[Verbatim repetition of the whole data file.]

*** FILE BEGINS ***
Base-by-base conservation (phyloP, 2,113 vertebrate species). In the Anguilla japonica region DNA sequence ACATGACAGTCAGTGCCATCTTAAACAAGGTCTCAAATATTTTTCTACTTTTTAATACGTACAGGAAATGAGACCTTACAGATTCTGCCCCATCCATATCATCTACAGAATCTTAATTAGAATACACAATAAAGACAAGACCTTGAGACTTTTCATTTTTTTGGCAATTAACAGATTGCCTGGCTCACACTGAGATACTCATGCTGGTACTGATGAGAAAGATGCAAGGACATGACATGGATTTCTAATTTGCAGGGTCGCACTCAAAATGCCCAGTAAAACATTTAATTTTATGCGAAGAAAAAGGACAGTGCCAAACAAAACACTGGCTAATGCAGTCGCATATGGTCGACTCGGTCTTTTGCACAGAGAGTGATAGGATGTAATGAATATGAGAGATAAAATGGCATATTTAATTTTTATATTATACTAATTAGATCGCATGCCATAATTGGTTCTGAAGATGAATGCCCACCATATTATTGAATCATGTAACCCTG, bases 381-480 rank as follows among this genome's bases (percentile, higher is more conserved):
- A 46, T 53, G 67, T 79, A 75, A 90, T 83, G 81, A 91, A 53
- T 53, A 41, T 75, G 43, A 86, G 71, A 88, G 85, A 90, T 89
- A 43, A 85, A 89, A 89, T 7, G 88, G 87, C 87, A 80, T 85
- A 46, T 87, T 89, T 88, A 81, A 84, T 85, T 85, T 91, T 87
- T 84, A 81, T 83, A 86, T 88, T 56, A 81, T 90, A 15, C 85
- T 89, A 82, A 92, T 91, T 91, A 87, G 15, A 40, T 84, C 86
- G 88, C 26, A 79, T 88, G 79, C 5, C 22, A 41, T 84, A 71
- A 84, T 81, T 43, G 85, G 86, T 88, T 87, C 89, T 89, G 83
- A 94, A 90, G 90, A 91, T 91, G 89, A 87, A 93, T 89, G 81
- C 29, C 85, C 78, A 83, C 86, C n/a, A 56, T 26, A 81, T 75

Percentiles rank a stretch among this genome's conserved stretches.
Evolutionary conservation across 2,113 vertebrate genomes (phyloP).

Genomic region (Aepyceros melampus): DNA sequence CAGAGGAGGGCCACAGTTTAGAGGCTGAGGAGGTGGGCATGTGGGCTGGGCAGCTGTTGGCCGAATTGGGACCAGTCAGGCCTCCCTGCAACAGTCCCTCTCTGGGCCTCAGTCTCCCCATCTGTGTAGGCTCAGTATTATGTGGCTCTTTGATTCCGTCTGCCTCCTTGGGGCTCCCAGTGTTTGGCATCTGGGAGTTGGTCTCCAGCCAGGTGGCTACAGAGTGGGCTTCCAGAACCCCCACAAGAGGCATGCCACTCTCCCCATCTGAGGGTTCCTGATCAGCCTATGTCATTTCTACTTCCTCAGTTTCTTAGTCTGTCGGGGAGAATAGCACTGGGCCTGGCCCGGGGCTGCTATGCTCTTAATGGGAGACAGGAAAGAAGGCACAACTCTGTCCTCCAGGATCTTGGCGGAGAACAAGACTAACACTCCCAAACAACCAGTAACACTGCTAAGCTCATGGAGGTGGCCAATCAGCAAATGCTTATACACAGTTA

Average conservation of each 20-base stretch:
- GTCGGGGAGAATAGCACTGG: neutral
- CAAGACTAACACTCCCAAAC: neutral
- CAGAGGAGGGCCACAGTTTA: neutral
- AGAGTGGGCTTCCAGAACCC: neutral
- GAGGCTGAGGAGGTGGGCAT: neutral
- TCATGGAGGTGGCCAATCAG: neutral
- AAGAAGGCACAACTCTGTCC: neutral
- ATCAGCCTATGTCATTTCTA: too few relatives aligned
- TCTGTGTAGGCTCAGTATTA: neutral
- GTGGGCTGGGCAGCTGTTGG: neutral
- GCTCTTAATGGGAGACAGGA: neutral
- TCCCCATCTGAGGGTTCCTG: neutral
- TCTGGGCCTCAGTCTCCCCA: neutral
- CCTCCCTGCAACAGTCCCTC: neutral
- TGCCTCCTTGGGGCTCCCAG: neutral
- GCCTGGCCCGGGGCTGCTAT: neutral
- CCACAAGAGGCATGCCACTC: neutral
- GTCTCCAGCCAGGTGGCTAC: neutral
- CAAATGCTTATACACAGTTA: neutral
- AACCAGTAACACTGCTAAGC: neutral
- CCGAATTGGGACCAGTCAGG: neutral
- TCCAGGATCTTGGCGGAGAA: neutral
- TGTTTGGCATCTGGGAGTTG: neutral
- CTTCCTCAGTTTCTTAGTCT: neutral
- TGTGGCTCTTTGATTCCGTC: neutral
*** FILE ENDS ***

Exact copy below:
Base-by-base conservation (phyloP, 2,113 vertebrate species). In the Anguilla japonica region DNA sequence ACATGACAGTCAGTGCCATCTTAAACAAGGTCTCAAATATTTTTCTACTTTTTAATACGTACAGGAAATGAGACCTTACAGATTCTGCCCCATCCATATCATCTACAGAATCTTAATTAGAATACACAATAAAGACAAGACCTTGAGACTTTTCATTTTTTTGGCAATTAACAGATTGCCTGGCTCACACTGAGATACTCATGCTGGTACTGATGAGAAAGATGCAAGGACATGACATGGATTTCTAATTTGCAGGGTCGCACTCAAAATGCCCAGTAAAACATTTAATTTTATGCGAAGAAAAAGGACAGTGCCAAACAAAACACTGGCTAATGCAGTCGCATATGGTCGACTCGGTCTTTTGCACAGAGAGTGATAGGATGTAATGAATATGAGAGATAAAATGGCATATTTAATTTTTATATTATACTAATTAGATCGCATGCCATAATTGGTTCTGAAGATGAATGCCCACCATATTATTGAATCATGTAACCCTG, bases 381-480 rank as follows among this genome's bases (percentile, higher is more conserved):
- A 46, T 53, G 67, T 79, A 75, A 90, T 83, G 81, A 91, A 53
- T 53, A 41, T 75, G 43, A 86, G 71, A 88, G 85, A 90, T 89
- A 43, A 85, A 89, A 89, T 7, G 88, G 87, C 87, A 80, T 85
- A 46, T 87, T 89, T 88, A 81, A 84, T 85, T 85, T 91, T 87
- T 84, A 81, T 83, A 86, T 88, T 56, A 81, T 90, A 15, C 85
- T 89, A 82, A 92, T 91, T 91, A 87, G 15, A 40, T 84, C 86
- G 88, C 26, A 79, T 88, G 79, C 5, C 22, A 41, T 84, A 71
- A 84, T 81, T 43, G 85, G 86, T 88, T 87, C 89, T 89, G 83
- A 94, A 90, G 90, A 91, T 91, G 89, A 87, A 93, T 89, G 81
- C 29, C 85, C 78, A 83, C 86, C n/a, A 56, T 26, A 81, T 75

Percentiles rank a stretch among this genome's conserved stretches.
Evolutionary conservation across 2,113 vertebrate genomes (phyloP).

Genomic region (Aepyceros melampus): DNA sequence CAGAGGAGGGCCACAGTTTAGAGGCTGAGGAGGTGGGCATGTGGGCTGGGCAGCTGTTGGCCGAATTGGGACCAGTCAGGCCTCCCTGCAACAGTCCCTCTCTGGGCCTCAGTCTCCCCATCTGTGTAGGCTCAGTATTATGTGGCTCTTTGATTCCGTCTGCCTCCTTGGGGCTCCCAGTGTTTGGCATCTGGGAGTTGGTCTCCAGCCAGGTGGCTACAGAGTGGGCTTCCAGAACCCCCACAAGAGGCATGCCACTCTCCCCATCTGAGGGTTCCTGATCAGCCTATGTCATTTCTACTTCCTCAGTTTCTTAGTCTGTCGGGGAGAATAGCACTGGGCCTGGCCCGGGGCTGCTATGCTCTTAATGGGAGACAGGAAAGAAGGCACAACTCTGTCCTCCAGGATCTTGGCGGAGAACAAGACTAACACTCCCAAACAACCAGTAACACTGCTAAGCTCATGGAGGTGGCCAATCAGCAAATGCTTATACACAGTTA

Average conservation of each 20-base stretch:
- GTCGGGGAGAATAGCACTGG: neutral
- CAAGACTAACACTCCCAAAC: neutral
- CAGAGGAGGGCCACAGTTTA: neutral
- AGAGTGGGCTTCCAGAACCC: neutral
- GAGGCTGAGGAGGTGGGCAT: neutral
- TCATGGAGGTGGCCAATCAG: neutral
- AAGAAGGCACAACTCTGTCC: neutral
- ATCAGCCTATGTCATTTCTA: too few relatives aligned
- TCTGTGTAGGCTCAGTATTA: neutral
- GTGGGCTGGGCAGCTGTTGG: neutral
- GCTCTTAATGGGAGACAGGA: neutral
- TCCCCATCTGAGGGTTCCTG: neutral
- TCTGGGCCTCAGTCTCCCCA: neutral
- CCTCCCTGCAACAGTCCCTC: neutral
- TGCCTCCTTGGGGCTCCCAG: neutral
- GCCTGGCCCGGGGCTGCTAT: neutral
- CCACAAGAGGCATGCCACTC: neutral
- GTCTCCAGCCAGGTGGCTAC: neutral
- CAAATGCTTATACACAGTTA: neutral
- AACCAGTAACACTGCTAAGC: neutral
- CCGAATTGGGACCAGTCAGG: neutral
- TCCAGGATCTTGGCGGAGAA: neutral
- TGTTTGGCATCTGGGAGTTG: neutral
- CTTCCTCAGTTTCTTAGTCT: neutral
- TGTGGCTCTTTGATTCCGTC: neutral